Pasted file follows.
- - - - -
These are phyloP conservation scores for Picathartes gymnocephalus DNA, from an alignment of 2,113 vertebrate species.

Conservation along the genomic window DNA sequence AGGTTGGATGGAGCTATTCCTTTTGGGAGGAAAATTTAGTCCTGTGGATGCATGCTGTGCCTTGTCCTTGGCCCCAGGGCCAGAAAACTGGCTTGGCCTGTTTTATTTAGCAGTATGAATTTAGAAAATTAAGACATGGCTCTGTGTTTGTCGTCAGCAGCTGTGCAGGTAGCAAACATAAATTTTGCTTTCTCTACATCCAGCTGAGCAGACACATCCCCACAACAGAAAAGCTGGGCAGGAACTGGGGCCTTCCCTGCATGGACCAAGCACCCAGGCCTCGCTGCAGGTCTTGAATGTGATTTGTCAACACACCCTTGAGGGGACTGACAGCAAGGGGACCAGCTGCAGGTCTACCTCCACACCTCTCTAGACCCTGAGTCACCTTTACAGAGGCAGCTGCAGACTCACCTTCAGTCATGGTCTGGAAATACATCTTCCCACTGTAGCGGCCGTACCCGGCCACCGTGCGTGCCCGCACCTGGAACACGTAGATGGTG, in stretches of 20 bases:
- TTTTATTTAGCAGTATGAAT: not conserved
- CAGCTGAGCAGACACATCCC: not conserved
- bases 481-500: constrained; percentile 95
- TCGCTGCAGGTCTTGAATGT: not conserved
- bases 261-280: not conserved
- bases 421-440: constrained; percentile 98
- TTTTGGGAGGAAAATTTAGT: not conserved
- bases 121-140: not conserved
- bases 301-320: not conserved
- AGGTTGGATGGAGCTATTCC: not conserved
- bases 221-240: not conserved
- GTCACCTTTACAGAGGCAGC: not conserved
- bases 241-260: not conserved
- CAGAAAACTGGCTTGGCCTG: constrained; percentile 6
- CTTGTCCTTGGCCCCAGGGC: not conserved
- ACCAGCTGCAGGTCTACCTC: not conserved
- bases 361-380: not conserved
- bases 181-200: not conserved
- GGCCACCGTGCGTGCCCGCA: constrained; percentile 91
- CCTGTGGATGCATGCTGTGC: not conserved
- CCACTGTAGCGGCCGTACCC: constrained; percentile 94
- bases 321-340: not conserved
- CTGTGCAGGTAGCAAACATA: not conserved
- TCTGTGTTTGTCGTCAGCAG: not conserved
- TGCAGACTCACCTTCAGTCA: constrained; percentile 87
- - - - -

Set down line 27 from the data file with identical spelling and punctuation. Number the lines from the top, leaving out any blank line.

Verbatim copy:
- TGCAGACTCACCTTCAGTCA: constrained; percentile 87